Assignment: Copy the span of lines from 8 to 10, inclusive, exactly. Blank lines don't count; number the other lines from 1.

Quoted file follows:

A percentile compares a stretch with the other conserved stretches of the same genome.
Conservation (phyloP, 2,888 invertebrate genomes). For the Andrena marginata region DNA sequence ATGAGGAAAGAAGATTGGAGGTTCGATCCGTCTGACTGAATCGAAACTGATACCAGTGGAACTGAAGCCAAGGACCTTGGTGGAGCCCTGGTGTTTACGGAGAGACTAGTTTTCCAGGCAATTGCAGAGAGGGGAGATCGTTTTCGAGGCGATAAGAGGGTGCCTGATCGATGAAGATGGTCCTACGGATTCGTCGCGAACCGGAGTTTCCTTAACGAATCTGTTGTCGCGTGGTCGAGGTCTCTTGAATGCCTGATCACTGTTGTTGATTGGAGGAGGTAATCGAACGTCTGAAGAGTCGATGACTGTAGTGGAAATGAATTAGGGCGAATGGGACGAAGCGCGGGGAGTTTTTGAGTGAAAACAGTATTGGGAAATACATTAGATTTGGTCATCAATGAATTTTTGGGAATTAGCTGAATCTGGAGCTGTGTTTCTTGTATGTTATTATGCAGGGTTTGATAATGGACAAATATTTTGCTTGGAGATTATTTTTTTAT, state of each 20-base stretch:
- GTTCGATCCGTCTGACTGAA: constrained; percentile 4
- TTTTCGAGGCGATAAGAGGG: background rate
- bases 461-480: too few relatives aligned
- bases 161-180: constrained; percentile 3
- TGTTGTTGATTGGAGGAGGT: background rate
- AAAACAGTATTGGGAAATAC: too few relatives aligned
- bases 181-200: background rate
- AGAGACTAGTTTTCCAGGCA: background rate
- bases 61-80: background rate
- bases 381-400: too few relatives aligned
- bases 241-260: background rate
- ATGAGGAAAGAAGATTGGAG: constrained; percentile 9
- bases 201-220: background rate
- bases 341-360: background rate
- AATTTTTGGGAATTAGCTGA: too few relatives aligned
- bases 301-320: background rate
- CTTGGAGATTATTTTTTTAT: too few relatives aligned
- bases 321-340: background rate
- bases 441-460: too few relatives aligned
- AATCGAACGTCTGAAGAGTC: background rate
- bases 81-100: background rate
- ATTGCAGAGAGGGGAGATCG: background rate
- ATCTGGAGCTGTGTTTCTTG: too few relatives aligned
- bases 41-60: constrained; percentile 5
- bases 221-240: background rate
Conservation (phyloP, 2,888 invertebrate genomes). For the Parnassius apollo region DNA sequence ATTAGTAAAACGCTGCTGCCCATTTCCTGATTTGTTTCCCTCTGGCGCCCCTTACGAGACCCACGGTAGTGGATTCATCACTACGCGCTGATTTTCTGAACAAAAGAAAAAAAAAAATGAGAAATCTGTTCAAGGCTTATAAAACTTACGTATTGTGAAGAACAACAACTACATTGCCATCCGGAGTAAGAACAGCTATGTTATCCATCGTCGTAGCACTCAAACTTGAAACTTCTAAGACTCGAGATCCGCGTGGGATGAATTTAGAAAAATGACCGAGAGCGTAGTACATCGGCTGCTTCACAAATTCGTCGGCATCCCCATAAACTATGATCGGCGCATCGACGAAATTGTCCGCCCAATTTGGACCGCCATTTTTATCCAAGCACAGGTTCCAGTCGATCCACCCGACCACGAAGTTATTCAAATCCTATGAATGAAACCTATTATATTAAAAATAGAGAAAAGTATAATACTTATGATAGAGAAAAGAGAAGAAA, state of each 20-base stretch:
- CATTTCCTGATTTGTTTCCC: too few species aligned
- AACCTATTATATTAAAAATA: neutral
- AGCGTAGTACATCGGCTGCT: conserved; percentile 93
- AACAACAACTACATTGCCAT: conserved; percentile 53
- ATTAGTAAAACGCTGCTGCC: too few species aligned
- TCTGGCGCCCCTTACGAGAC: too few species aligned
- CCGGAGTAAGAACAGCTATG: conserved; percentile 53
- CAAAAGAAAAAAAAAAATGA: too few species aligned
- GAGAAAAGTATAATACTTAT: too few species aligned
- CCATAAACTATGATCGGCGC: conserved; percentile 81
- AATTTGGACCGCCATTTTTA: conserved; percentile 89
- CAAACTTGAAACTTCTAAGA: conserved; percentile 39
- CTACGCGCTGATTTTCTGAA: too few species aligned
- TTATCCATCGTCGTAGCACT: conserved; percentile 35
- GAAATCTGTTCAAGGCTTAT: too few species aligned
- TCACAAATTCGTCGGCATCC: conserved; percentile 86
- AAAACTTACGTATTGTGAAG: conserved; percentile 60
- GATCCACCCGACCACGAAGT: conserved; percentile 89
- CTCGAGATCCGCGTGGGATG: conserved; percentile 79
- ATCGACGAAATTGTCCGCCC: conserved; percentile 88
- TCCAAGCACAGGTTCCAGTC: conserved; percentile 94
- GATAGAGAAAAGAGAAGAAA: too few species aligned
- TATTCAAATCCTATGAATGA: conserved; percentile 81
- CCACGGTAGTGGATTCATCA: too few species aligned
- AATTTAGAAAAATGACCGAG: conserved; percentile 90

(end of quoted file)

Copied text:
- AAAACAGTATTGGGAAATAC: too few relatives aligned
- bases 181-200: background rate
- AGAGACTAGTTTTCCAGGCA: background rate